9:09 a.m. on June 18, 2014 (EDT)
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Update:


So far so good with the Fuji:

recent photos from Grouse Mountain, British Columbia


Grouse-Mountain-summit-view4.jpg


Grouse-Mountain-summit-view.jpg

I am taking a quick trip to Switzerland this weekend to hike The Moleson. Still at odds as to which camera to take. I think I may end up taking both.... the DSLR for shots in the valley, and Fuji for the hike to the top.

11:11 a.m. on June 18, 2014 (EDT)
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Sometimes for summit shots, I do as a professional photographer friend told me some years ago (Galen Rowell, unfortunately died in a plane crash) - I take the camera(s) appropriate to the situation. Sometimes that means a GoPro, sometimes a Nikon S01 (a tiny "mirrorless" P&S), sometimes my Nikon D800 (sometimes a single lens, which can be a macro, extended range zoom, super telephoto, or a combination of these). Yes, that means a lot of weight sometimes. But the quality, versatility, and dependability of the D800 is more than worth it, even when sometimes it means taking a number of accessories, such as a Solmeta geotagger (vital for the upcoming Peru expedition where it is vital to have the exact location as part of the image file), remote flash unit, tripod, monopod/hiking pole, etc. The GoPro and P&S Nikon give very good images, as long as you don't enlarge them too much. But sometimes they are completely inadequate. The GoPro and a dedicated underwater camera, of course, are necessary when I go snorkeling.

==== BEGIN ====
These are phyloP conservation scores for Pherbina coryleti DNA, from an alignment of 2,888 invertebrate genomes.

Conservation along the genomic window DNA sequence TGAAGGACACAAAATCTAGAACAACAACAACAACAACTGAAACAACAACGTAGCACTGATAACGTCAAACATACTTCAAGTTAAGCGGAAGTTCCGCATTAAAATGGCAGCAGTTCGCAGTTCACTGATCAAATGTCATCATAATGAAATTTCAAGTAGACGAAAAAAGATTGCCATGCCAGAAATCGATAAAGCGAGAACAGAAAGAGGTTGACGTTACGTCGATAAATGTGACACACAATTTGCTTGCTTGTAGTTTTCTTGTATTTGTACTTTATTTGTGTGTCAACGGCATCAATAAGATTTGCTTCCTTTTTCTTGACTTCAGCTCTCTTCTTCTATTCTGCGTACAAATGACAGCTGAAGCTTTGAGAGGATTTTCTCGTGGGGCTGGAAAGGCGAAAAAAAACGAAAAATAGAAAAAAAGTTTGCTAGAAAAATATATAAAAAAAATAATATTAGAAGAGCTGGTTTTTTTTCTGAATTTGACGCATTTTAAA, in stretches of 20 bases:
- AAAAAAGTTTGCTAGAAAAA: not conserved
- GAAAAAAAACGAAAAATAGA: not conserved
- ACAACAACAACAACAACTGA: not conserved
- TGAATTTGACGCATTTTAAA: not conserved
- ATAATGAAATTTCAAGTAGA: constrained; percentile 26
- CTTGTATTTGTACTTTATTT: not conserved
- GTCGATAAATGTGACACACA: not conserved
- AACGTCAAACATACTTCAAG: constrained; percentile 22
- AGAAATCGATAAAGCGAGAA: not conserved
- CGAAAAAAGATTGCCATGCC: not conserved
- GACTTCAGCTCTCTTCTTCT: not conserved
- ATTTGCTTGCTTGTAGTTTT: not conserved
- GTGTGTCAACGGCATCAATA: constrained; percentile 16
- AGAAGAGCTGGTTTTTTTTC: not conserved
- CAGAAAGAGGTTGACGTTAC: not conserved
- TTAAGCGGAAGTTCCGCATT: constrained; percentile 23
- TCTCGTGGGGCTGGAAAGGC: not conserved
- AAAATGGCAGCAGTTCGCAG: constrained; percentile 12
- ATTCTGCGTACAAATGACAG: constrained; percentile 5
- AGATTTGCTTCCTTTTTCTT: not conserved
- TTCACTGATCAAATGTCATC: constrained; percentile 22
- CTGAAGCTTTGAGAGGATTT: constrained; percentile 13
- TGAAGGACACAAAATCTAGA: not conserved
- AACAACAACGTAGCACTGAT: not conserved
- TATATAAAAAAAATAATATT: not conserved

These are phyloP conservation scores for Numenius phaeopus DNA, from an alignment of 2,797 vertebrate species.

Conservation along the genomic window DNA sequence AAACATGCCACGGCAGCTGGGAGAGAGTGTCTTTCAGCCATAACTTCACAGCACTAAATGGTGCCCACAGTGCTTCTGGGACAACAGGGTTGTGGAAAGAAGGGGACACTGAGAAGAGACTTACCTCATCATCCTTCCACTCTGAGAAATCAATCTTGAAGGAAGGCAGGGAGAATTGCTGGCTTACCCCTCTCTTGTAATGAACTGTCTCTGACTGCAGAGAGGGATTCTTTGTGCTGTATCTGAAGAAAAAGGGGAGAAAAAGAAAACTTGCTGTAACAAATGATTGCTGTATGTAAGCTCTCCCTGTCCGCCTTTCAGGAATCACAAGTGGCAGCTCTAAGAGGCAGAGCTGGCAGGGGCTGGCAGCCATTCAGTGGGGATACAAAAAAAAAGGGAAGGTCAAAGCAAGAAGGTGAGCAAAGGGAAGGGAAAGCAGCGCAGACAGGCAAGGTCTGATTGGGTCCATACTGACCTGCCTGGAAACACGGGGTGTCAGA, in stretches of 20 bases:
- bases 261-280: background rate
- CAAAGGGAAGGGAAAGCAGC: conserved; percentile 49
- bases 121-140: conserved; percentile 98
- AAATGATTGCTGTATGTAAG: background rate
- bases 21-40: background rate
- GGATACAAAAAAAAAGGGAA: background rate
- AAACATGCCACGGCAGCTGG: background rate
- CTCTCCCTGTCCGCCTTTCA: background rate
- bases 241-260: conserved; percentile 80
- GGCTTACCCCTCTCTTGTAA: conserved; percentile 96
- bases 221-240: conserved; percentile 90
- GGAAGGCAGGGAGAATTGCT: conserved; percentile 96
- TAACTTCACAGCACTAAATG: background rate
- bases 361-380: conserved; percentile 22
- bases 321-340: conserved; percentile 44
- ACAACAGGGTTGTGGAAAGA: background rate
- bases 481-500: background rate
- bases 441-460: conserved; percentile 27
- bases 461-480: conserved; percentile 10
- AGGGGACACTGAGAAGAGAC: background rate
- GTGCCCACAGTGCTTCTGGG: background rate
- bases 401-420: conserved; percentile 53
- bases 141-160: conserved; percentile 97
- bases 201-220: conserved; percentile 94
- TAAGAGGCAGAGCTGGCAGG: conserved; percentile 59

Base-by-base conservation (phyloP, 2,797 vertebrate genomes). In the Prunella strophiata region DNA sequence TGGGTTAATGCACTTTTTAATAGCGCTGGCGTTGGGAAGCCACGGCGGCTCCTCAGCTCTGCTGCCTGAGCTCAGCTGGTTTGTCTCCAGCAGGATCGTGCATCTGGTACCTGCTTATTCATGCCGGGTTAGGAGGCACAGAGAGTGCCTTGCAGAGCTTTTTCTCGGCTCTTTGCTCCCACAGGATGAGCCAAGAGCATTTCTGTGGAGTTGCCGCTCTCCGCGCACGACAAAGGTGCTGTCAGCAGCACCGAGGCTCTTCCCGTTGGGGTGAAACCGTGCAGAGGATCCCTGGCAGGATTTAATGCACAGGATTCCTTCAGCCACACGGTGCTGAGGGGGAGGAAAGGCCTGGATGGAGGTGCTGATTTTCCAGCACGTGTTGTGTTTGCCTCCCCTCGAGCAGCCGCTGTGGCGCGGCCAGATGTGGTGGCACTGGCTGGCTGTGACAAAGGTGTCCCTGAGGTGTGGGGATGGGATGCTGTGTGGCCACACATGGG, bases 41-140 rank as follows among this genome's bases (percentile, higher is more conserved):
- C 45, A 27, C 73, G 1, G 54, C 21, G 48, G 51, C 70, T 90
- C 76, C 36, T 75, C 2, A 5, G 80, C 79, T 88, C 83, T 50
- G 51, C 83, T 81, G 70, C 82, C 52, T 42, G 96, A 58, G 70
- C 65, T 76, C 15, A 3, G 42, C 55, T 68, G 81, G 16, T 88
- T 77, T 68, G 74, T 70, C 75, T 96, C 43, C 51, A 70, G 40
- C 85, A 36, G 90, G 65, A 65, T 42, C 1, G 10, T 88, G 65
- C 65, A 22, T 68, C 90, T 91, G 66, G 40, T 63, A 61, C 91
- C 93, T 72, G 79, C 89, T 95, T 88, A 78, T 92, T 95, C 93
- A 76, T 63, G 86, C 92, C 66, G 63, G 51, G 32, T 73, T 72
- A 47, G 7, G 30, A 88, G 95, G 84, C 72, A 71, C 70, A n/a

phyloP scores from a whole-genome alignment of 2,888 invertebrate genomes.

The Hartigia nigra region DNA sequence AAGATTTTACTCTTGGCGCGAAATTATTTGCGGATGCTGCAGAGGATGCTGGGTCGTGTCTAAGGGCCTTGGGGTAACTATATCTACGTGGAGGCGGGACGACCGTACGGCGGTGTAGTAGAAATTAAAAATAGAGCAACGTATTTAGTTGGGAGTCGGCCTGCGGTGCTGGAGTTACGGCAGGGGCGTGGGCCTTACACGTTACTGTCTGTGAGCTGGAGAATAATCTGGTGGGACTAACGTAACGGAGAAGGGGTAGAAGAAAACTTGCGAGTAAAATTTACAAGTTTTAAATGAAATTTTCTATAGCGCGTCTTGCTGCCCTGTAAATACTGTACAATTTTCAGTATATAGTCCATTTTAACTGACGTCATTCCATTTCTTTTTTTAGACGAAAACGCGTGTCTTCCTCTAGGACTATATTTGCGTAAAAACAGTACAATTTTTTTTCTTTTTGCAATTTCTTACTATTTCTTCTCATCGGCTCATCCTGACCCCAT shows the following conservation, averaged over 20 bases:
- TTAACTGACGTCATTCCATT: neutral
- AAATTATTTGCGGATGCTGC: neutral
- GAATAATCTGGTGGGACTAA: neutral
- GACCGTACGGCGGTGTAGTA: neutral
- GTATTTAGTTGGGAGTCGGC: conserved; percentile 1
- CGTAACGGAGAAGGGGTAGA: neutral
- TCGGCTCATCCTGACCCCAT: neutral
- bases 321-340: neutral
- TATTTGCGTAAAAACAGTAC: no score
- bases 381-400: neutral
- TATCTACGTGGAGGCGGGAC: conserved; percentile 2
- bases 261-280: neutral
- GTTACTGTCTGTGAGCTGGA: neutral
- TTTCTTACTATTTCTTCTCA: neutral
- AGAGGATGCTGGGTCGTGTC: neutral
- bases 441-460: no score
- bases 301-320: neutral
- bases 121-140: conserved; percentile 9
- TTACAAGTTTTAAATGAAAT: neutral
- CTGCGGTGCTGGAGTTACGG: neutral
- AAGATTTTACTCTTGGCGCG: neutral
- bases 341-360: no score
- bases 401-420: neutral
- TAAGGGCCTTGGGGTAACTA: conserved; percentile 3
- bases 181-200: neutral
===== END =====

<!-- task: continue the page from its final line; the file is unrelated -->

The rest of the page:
If "memory" photos are sufficient, then the P&S are just fine. If you want to get those photos slaloming through the trees on your skis at high speed, then the GoPro is the only thing. But if you want a close-up of that lion making a kill in Africa, or the leopard sitting in a tree, or the rattlesnake crossing the trail, you better use that long telephoto, if you value your safety.